The happy house with the plastic Santa fetish is a few blocks from my house. It stands out in a one mile radius for number and variety of lights that some will attribute to joy, others to humor, and still others to tackiness. When I saw it I thought a few examples of holiday decorations would be entertaining and fun to write about. I wanted pleasure by noticing others’ efforts when mine are limited this year since we are in the midst of organizing a move.
Then the events of Newtown CT at Sandy Hook Elementary hit the news with twenty-six victims of a shooter who then took his own life. I’m not typing the details. If you don’t know about it, you don’t want to. But here in the U.S. this scenario is happening too often. The only other article on the front page of today’s Salt Lake Tribune is titled: Parents Hope Son’s Death Buries Bullying. Last week a fourteen-year-old took his own life here in Salt Lake in front of schoolmates, allegedly after being teased many times.
But my sheltered life continues. See the skinny Santa in the
refrigerator? Sam’s sister gave that gumby toy on a Christmas gift over thirty years ago when our son was a child. Skinny Santa became a holiday game of hiding him from one another in surprising places. Whoever found Santa under their pillow or nestled in socks then hid him for another to find. I placed Santa in the fridge for Sam to find Friday.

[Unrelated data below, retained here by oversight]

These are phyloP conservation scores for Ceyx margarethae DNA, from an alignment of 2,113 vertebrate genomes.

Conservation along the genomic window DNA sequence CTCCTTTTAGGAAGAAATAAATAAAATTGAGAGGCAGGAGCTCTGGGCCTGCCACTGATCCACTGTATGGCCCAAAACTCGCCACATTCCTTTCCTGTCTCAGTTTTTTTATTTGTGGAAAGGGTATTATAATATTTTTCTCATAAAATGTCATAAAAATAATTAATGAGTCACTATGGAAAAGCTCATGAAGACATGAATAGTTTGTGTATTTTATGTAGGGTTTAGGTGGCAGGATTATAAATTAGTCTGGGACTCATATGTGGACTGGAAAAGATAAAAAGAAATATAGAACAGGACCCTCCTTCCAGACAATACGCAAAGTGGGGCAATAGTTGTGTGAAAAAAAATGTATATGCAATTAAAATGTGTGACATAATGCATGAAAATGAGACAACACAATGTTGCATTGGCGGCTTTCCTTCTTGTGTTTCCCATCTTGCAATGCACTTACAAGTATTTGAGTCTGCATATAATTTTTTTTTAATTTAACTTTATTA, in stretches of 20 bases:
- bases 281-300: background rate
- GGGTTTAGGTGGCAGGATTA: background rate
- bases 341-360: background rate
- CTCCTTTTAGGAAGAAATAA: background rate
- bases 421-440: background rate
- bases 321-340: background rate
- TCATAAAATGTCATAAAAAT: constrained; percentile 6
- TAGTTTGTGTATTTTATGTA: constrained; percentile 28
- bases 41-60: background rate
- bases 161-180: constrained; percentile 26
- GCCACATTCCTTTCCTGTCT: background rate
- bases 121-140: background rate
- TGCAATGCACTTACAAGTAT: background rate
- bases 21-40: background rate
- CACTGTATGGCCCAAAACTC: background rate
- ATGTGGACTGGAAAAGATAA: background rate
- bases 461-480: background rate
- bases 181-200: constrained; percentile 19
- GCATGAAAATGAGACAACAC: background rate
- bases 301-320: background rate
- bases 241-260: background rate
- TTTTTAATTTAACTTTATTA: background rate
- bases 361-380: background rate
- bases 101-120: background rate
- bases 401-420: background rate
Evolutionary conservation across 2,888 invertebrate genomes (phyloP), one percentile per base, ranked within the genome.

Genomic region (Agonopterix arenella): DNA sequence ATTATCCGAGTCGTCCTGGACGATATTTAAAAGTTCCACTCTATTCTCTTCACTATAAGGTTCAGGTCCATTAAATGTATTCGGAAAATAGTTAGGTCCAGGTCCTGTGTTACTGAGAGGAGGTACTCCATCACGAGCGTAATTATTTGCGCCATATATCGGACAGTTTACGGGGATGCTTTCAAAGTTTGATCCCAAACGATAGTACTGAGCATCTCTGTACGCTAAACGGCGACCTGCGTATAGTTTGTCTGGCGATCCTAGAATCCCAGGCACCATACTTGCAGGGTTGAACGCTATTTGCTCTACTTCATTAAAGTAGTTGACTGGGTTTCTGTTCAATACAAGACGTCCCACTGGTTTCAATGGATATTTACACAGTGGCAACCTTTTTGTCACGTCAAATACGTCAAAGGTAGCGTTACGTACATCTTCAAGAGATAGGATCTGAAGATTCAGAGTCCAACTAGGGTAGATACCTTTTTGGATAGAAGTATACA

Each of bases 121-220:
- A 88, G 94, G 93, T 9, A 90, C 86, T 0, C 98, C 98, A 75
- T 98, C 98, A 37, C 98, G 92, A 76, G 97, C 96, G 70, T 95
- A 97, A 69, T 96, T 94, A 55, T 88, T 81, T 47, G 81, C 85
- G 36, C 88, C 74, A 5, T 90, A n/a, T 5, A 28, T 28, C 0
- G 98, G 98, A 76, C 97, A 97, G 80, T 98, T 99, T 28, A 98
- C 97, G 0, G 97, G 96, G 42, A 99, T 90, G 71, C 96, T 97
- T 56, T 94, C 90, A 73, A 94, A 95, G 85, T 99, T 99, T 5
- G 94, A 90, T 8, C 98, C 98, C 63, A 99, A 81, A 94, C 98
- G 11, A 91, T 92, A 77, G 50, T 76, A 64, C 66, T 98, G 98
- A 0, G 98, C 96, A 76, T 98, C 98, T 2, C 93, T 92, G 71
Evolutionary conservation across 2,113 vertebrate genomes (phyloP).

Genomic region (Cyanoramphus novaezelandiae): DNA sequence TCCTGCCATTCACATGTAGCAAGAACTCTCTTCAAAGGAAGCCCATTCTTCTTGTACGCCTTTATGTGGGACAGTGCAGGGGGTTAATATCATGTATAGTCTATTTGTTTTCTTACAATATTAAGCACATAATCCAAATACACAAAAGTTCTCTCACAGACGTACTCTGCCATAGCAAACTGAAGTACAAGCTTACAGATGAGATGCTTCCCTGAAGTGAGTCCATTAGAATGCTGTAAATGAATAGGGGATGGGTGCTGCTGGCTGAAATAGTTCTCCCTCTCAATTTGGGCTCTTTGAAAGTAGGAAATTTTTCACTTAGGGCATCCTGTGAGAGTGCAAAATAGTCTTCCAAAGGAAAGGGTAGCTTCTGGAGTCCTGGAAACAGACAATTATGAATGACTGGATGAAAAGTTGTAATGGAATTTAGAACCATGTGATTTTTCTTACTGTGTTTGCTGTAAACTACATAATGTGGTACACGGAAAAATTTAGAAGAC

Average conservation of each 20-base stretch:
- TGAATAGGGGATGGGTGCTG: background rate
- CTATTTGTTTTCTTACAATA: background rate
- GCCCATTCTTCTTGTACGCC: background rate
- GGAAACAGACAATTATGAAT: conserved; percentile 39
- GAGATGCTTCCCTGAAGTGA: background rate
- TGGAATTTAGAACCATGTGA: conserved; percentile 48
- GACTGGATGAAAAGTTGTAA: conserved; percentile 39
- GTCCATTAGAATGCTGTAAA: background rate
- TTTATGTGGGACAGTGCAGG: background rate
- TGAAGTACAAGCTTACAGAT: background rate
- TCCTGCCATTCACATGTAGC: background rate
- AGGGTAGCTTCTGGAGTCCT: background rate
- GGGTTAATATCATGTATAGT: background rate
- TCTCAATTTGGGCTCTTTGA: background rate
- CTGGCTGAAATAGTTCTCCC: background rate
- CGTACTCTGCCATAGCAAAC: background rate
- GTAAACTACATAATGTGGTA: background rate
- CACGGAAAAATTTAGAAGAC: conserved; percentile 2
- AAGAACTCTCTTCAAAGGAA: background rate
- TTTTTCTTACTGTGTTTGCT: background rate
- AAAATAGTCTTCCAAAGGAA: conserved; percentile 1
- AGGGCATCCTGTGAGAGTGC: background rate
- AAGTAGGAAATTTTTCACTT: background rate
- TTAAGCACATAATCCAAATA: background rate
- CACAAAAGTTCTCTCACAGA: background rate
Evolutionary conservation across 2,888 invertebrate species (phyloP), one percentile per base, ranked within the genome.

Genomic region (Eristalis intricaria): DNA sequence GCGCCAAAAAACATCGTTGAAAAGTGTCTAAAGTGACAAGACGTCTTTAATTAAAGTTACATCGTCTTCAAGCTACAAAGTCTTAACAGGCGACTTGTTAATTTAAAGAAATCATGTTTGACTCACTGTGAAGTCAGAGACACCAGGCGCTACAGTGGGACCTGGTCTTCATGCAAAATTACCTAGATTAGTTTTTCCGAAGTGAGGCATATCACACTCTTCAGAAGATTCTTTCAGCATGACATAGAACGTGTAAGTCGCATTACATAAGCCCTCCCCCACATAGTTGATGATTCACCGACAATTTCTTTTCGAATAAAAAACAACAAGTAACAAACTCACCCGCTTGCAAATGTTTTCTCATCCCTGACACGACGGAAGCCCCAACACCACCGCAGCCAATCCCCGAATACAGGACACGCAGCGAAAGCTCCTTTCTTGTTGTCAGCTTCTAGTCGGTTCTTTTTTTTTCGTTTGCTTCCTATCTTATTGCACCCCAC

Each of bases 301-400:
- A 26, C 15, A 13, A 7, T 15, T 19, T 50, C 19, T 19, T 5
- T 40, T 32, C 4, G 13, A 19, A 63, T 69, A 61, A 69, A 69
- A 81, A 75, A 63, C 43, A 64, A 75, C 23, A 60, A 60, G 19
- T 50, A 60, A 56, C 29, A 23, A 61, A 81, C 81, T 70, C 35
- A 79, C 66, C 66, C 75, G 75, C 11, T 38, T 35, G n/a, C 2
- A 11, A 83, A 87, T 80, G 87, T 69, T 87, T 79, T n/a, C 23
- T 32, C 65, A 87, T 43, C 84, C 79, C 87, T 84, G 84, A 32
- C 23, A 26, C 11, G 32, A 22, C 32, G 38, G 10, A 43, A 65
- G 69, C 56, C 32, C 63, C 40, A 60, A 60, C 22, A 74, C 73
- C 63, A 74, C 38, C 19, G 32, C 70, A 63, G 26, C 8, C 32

I didn’t listen to the news Friday that was pouring out of Connecticut. Or watch it. Instead I thought about the mass killing in Oregon the week before, the dead in Syria, those who died in Iraq, spouses gunned down by those they promised to love, my lost and lonely brother who took his life over thirty years ago.
Last night I went to a party. It was held by good friends in their
more than beautiful home that could be a spread in Architectural Digest. Beautiful people were engaging in pleasant conversation in good cheer. The food and drink was ample and generously served.
This morning I listened to George Stephanopoulos and then Bill Moyer talk shows about Connecticut. I hope this country has reached a “tipping point” a few guests talked about. I want us to change our country’s view of an adolescent macho attachment to assault weapons, mental health attitudes, and fascination with slaughter movies.
Then I went to the backyard and took this picture of my private corner of peace, my backyard that is so beautiful draped in Friday’s snow, the same morning children and teachers were dying in Connecticut. My life has had tragedy, though now it is peaceful and happy. But I am aching at this moment for the changed lives and broken hearts I know will never truly heal in Connecticut.